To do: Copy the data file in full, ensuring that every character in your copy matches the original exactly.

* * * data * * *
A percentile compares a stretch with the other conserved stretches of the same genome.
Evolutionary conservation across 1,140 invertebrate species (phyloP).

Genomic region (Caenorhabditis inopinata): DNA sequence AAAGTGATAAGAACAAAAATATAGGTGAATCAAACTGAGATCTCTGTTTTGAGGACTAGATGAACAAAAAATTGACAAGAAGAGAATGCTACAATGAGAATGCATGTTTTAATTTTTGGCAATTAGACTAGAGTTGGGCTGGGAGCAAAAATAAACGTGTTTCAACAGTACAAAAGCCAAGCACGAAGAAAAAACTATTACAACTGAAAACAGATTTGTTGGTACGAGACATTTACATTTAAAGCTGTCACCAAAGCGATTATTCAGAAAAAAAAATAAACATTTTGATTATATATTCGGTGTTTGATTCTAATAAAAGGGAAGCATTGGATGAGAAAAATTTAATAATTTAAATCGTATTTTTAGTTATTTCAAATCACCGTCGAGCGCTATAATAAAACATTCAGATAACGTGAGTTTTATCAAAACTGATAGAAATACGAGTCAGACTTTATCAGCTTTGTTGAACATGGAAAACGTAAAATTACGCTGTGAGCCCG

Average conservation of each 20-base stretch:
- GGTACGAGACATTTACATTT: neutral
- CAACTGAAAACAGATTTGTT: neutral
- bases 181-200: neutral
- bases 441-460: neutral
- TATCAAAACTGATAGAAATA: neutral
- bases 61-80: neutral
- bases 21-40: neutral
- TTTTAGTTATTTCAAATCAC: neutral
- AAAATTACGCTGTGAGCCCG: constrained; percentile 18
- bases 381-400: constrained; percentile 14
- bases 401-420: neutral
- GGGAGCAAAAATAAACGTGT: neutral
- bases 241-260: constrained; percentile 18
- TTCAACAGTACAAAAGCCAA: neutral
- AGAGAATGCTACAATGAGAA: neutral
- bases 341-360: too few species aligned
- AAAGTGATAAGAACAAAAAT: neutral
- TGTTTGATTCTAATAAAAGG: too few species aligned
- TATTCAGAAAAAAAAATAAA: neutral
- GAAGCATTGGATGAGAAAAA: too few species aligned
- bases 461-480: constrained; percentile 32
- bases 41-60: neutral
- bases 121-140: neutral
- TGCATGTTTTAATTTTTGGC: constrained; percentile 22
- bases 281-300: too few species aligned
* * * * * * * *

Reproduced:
A percentile compares a stretch with the other conserved stretches of the same genome.
Evolutionary conservation across 1,140 invertebrate species (phyloP).

Genomic region (Caenorhabditis inopinata): DNA sequence AAAGTGATAAGAACAAAAATATAGGTGAATCAAACTGAGATCTCTGTTTTGAGGACTAGATGAACAAAAAATTGACAAGAAGAGAATGCTACAATGAGAATGCATGTTTTAATTTTTGGCAATTAGACTAGAGTTGGGCTGGGAGCAAAAATAAACGTGTTTCAACAGTACAAAAGCCAAGCACGAAGAAAAAACTATTACAACTGAAAACAGATTTGTTGGTACGAGACATTTACATTTAAAGCTGTCACCAAAGCGATTATTCAGAAAAAAAAATAAACATTTTGATTATATATTCGGTGTTTGATTCTAATAAAAGGGAAGCATTGGATGAGAAAAATTTAATAATTTAAATCGTATTTTTAGTTATTTCAAATCACCGTCGAGCGCTATAATAAAACATTCAGATAACGTGAGTTTTATCAAAACTGATAGAAATACGAGTCAGACTTTATCAGCTTTGTTGAACATGGAAAACGTAAAATTACGCTGTGAGCCCG

Average conservation of each 20-base stretch:
- GGTACGAGACATTTACATTT: neutral
- CAACTGAAAACAGATTTGTT: neutral
- bases 181-200: neutral
- bases 441-460: neutral
- TATCAAAACTGATAGAAATA: neutral
- bases 61-80: neutral
- bases 21-40: neutral
- TTTTAGTTATTTCAAATCAC: neutral
- AAAATTACGCTGTGAGCCCG: constrained; percentile 18
- bases 381-400: constrained; percentile 14
- bases 401-420: neutral
- GGGAGCAAAAATAAACGTGT: neutral
- bases 241-260: constrained; percentile 18
- TTCAACAGTACAAAAGCCAA: neutral
- AGAGAATGCTACAATGAGAA: neutral
- bases 341-360: too few species aligned
- AAAGTGATAAGAACAAAAAT: neutral
- TGTTTGATTCTAATAAAAGG: too few species aligned
- TATTCAGAAAAAAAAATAAA: neutral
- GAAGCATTGGATGAGAAAAA: too few species aligned
- bases 461-480: constrained; percentile 32
- bases 41-60: neutral
- bases 121-140: neutral
- TGCATGTTTTAATTTTTGGC: constrained; percentile 22
- bases 281-300: too few species aligned